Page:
Like Aniruddha, perhaps, I find myself struggling with challenging thoughts and some doubt. Why Lord, why take this empowered devotee now? We need Vaishnavas of his stature. We need smart, capable, committed young men and women to lead us and to take over the reins of ISKCON as my generation ages and soon dies away. We need to help the suffering souls of this world in Africa, Asia, North and South America and beyond. How are we to do so if you take from us such powerful devotees as this one?
I can find no other reason, no other explanation, except that perhaps Lord Krishna has some mission for Aniruddha elsewhere right now. Or, perhaps Krishna wanted to bring Aniruddha directly to Him to rejoin His eternal pastimes. After all, Krishna is the supreme person. If we wish and long for Aniruddha’s association, can we deny the Supreme Lord that same feeling?
Either way, like Aniruddha I find myself seeking answers to difficult questions and feeling the pain of the world in front of me, full of contradictions and sorrow. Like Aniruddha, I know that the Lord is working in this world according to His own plan, and that we can but be His humble instruments.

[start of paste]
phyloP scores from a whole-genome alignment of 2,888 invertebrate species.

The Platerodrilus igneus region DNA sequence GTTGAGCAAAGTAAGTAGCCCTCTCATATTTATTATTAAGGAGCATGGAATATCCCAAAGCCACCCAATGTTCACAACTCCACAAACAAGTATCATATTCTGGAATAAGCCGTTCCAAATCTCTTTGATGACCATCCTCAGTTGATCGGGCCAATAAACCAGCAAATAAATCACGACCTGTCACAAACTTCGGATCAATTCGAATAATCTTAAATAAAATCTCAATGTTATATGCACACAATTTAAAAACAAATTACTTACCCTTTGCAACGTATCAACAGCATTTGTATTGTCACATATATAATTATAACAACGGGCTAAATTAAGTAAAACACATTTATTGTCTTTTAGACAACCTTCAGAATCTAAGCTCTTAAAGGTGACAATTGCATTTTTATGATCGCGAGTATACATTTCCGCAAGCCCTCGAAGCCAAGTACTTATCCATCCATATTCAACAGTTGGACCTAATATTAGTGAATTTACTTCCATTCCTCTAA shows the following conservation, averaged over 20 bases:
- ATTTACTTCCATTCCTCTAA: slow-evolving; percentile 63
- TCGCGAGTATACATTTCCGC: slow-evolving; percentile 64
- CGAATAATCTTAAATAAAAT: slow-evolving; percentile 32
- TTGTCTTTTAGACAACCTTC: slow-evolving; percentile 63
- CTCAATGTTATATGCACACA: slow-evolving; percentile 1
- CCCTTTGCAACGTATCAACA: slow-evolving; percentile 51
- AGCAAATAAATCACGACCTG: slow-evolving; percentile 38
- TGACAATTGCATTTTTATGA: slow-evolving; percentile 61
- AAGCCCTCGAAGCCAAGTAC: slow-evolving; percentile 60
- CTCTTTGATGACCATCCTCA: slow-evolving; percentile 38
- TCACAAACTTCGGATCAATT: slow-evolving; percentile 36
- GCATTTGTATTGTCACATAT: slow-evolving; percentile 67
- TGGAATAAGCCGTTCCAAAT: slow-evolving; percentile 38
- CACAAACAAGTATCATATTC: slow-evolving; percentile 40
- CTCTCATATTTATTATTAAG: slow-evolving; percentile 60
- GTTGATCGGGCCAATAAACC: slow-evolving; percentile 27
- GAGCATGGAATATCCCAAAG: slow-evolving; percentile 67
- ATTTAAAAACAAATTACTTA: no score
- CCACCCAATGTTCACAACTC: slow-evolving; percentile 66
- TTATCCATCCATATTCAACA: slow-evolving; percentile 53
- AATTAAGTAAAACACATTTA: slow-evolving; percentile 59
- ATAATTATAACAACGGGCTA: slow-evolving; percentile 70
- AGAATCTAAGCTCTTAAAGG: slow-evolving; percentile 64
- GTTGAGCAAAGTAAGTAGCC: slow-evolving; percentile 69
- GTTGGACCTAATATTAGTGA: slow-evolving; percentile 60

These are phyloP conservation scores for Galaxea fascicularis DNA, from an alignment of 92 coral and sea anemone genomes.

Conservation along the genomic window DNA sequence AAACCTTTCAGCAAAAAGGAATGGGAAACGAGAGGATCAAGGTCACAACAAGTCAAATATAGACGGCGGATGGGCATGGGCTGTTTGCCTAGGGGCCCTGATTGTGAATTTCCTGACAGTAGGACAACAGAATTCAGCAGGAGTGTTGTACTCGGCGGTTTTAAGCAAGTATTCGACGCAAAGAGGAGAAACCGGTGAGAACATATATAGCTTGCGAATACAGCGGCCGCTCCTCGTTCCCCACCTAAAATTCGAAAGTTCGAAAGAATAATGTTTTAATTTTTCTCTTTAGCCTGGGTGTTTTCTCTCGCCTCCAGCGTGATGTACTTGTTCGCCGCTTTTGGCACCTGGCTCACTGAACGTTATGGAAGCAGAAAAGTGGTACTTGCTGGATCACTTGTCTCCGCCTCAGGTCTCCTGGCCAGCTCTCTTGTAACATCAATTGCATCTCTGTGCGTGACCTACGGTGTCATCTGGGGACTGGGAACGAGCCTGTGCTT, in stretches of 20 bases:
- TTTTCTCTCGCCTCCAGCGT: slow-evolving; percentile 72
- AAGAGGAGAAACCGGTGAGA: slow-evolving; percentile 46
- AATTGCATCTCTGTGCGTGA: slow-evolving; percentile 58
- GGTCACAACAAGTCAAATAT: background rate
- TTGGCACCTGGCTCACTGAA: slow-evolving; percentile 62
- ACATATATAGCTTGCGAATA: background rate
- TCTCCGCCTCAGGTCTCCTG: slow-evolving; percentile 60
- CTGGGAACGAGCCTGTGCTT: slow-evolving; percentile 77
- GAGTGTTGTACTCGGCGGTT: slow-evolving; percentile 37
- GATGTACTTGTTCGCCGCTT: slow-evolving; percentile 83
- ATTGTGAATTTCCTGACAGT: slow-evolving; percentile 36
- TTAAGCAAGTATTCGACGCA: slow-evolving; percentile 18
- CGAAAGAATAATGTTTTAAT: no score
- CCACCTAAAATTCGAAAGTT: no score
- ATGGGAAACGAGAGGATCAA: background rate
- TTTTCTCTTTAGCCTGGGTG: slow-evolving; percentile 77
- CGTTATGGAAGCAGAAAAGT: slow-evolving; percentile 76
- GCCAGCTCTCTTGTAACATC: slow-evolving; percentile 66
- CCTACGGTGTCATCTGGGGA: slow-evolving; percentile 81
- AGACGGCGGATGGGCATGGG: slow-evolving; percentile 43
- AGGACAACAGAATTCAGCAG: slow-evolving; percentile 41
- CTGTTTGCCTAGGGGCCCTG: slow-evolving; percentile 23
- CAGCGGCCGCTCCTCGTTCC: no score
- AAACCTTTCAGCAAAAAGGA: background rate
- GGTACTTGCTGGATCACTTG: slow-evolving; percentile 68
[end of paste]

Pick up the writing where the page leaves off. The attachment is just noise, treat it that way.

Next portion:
I pray that those who knew Aniruddha, and those who are inspired to hear of him, can keep his memory and his mood of honest and joyful enthusiasm in their hearts. I pray that our doubts, fears and heartbreaks, like Aniruddha’s, may be soothed by a vision of the Lord’s ultimate kindness, even as we struggle to see His plan.
I thank Krishna for giving me a few days of association with my young friend Aniruddha. And I pray that I, throughout the rest of my life on earth, can act in such a way to honor to my young departed friend and his faith in Vaishnavas.
I pray to be able to help prove to Aniruddha that ISKCON was worth sacrificing his life for, and to demonstrate to him that the ideals he strived for, that he was praying so sincerely to be part of, are still alive and well in the world.
May the Lord be eternally pleased with His dear son, Aniruddha.[ nigeria ]